Between 1659 and 1681, Christmas celebrations were outlawed in the colony, and the law declared that anyone caught "observing, by abstinence from labor, feasting or any other way any such days as Christmas day, shall pay for every such offense five shillings." Finding no biblical authority for celebrating Jesus' birth on Dec. 25, the theocrats who ran Massachusetts regarded the holiday as a mere human invention, a remnant of a heathen past. They also disapproved of the rowdy celebrations that went along with it. "How few there are comparatively that spend those holidays … after an holy manner," the Rev. Increase Mather lamented in 1687. "But they are consumed in Compotations, in Interludes, in playing at Cards, in Revellings, in excess of Wine, in Mad Mirth."Yet pockets of resistance would still spring up across the countryside for centuries to come, and the War on Christmas would dwarf the Hundred Years' War, the War for Independence, and the War With Grandpa both in scope and significance.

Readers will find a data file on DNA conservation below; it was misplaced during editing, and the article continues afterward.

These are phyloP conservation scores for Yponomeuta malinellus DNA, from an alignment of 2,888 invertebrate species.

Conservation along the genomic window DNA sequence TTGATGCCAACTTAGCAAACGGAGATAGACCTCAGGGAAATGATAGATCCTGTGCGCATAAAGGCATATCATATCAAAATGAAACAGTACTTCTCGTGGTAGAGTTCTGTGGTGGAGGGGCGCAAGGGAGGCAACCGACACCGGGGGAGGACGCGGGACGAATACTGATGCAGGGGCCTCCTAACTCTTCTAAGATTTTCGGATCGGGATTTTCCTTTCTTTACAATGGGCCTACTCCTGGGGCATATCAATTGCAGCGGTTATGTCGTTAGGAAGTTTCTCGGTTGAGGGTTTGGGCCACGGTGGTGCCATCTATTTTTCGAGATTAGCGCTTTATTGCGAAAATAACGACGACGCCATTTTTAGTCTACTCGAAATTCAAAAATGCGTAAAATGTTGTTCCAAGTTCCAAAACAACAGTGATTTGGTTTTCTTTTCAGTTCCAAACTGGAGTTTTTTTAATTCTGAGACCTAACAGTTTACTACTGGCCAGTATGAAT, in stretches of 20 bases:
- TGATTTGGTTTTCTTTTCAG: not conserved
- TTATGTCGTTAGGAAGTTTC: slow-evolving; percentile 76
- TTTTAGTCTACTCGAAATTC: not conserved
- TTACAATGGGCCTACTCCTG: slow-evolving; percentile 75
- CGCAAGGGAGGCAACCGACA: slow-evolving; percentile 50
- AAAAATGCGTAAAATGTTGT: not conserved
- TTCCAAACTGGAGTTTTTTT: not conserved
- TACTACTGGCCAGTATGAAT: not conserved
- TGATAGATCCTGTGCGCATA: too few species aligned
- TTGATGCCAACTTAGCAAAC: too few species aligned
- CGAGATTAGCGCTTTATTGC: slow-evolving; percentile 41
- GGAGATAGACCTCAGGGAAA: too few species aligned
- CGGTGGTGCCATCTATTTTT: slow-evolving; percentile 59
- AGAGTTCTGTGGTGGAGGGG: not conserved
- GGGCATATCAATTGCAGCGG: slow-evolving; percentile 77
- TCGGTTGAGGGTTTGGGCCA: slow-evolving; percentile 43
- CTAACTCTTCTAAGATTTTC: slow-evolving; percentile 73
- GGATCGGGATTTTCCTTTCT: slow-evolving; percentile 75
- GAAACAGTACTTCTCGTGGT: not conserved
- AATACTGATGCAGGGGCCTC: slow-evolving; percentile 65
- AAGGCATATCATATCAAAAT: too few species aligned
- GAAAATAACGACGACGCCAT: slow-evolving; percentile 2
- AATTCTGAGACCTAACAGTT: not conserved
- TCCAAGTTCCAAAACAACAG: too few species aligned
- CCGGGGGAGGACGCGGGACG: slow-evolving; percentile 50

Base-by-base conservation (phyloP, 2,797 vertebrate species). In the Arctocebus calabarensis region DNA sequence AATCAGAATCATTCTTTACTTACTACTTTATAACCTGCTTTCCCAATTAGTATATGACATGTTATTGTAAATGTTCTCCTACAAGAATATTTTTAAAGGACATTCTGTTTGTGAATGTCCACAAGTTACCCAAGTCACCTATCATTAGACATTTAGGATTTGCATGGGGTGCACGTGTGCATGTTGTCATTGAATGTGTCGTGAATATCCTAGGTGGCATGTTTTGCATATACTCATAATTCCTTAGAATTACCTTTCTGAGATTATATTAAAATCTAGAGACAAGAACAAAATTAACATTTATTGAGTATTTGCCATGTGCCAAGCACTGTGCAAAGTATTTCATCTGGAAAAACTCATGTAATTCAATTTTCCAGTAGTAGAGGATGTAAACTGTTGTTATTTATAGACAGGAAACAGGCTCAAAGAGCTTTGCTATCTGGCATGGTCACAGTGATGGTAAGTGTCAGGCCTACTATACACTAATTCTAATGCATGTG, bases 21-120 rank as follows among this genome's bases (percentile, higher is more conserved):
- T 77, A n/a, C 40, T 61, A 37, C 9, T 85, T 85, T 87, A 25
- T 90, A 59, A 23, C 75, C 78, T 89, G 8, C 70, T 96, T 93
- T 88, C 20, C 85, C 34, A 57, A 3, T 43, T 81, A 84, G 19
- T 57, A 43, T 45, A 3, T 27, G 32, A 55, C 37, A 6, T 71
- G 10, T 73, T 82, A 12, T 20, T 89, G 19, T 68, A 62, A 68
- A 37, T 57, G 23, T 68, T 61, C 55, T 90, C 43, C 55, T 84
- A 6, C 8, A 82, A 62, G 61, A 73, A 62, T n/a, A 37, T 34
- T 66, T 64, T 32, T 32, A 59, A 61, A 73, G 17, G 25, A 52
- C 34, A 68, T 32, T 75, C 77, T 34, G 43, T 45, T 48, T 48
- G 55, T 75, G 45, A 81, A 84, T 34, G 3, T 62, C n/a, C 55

After the English Restoration government reclaimed control of Massachusetts from the Puritans in the 1680s, one of the first acts of the newly appointed royal governor of the colony was to sponsor and attend Christmas religious services. Perhaps fearing a militant Puritan backlash, for the 1686 services he was flanked by redcoats. The Puritan disdain for the holiday endured: As late as 1869, public-school kids in Boston could be expelled for skipping class on Christmas Day.
[Via Ed Brayton.]